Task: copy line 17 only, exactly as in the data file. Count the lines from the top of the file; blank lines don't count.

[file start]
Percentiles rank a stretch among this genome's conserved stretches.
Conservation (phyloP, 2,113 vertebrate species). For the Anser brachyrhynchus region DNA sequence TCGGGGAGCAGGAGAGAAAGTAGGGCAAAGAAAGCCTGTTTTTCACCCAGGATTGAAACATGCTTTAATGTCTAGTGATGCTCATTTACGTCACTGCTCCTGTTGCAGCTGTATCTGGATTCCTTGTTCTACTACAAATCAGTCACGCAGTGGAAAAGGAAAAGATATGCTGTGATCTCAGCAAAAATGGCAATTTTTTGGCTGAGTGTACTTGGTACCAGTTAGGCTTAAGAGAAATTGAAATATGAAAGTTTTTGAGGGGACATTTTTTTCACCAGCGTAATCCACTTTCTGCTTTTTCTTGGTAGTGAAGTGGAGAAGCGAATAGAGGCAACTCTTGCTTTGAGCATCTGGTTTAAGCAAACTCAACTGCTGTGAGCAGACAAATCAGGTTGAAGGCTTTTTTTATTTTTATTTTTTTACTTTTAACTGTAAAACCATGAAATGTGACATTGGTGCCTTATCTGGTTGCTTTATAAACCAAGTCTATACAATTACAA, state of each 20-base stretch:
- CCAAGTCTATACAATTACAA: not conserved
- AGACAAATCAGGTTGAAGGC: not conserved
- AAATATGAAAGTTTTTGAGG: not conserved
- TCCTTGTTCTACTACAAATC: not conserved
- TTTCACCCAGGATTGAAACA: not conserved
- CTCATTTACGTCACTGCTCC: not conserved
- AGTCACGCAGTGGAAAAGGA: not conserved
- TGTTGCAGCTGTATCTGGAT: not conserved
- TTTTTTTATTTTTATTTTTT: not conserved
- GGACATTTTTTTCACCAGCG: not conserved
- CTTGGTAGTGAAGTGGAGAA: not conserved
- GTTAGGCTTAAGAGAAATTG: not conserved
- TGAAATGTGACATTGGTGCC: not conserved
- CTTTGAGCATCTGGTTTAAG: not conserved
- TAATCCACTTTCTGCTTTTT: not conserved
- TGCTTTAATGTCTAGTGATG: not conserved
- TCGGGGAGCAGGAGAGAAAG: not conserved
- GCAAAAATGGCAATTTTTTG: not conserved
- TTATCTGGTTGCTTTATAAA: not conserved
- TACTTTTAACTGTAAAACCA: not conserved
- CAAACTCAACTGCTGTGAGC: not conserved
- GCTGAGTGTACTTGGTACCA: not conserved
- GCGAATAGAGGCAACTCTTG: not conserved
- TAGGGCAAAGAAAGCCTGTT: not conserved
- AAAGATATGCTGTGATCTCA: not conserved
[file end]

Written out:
- TAATCCACTTTCTGCTTTTT: not conserved